One of the first recommendations I received from an experienced writer was to join a good writers group and a writers circle. Let me define a writers circle as writers working in similar genres who read and critique each others' work. Because nobody can objectively read their own material, we all need feedback from others. What comprises a good writers circle? First of all, they should be the best writers you can connect with. This is tough if you’re a rookie like me, because what’s in it for the seasoned writers? What do you bring to the table to help them? Second, if you are expecting to sell your work, the circle members need to provide solid critiques. My first mentor cautioned against groups that are mutual admiration societies. They don't improve your work. Third, the group members have to be interested in helping each other, not stroking their own egos by being overly critical. There are plenty of other ways to get discouraged on the long slog from inspiration to publication.
If you are not fortunate enough to be in a good writers circle, you have to put in some extra effort to find readers. It may be necessary to hire professionals. Here are some readers I’ve been able to enlist: people from or through our writers group, i.e. my first mentor and Deidre; the children’s librarian at our local library; a professional editor, for a fee; my children and grandchildren, admittedly not objective; a friend’s son who is about to graduate with a major in English. I’ve had different mixes of these folks for my various projects. Contrary to advice from Henry Miller - work on one project until it’s completed - I work on one draft of a project then let it age a bit. The idea is to return with a fresh set of eyes, thus improving my own objectivity.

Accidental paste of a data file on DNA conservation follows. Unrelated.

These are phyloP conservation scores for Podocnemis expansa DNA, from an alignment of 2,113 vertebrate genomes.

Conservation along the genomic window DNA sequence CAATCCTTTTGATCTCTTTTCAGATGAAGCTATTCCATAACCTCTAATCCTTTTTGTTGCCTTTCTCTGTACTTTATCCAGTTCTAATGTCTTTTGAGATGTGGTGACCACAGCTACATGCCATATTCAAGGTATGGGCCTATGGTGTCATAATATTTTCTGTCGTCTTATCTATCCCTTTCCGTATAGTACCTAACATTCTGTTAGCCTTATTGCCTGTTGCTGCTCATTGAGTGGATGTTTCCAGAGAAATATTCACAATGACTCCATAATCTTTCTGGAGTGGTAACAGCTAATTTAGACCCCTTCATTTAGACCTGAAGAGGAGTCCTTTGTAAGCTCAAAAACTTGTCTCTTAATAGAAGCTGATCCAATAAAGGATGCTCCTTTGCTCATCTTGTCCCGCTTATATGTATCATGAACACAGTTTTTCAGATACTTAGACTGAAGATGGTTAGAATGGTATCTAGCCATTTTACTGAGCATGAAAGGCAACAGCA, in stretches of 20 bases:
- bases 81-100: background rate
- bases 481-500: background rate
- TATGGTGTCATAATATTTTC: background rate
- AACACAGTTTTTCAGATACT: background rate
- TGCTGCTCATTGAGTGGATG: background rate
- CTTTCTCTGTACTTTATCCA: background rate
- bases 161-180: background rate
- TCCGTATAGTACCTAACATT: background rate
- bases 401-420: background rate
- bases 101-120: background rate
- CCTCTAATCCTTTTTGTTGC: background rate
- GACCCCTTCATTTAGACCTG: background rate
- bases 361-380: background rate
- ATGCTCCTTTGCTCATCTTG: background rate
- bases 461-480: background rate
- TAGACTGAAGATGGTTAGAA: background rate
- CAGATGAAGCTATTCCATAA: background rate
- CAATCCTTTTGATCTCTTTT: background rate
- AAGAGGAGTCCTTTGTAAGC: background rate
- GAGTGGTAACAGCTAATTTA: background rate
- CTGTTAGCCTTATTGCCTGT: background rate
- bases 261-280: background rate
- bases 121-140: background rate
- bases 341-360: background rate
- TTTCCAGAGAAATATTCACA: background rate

Next week I’ll discuss my various projects and who has provided what type of feedback for them. Confession, I’m short on time this week due to a hobby. My Mustang car club is hosting its 32nd Annual Spring Show & Shine on Sunday, and as co-chair I have a myriad of last minute details… and a car to prep.
p.s. This week’s book review: A Writer’s Guide to Nonfiction.